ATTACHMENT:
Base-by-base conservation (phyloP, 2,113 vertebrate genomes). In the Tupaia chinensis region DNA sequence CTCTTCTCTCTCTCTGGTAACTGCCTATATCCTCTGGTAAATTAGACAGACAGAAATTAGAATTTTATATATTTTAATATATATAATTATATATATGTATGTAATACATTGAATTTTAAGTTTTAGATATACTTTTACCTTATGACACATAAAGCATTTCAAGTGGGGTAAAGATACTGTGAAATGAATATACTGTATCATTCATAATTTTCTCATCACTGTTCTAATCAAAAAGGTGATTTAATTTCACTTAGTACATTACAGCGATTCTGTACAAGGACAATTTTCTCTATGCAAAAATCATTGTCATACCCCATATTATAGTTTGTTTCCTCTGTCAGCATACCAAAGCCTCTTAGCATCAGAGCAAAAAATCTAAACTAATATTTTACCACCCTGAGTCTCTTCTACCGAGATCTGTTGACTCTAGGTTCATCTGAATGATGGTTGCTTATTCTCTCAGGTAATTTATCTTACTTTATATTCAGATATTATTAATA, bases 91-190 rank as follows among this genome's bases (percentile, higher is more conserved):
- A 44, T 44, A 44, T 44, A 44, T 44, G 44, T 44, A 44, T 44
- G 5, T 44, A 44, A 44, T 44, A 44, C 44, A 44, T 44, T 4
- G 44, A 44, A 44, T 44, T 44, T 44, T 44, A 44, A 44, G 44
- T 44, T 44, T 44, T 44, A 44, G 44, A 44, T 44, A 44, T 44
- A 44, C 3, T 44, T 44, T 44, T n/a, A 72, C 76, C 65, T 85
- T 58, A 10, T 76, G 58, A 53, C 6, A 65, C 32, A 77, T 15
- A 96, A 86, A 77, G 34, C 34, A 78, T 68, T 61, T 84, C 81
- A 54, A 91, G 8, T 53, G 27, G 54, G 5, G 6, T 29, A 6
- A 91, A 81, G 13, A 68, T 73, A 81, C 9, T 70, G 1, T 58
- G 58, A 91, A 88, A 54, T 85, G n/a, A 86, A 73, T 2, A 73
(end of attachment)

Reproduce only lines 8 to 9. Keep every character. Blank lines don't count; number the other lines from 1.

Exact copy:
- A 96, A 86, A 77, G 34, C 34, A 78, T 68, T 61, T 84, C 81
- A 54, A 91, G 8, T 53, G 27, G 54, G 5, G 6, T 29, A 6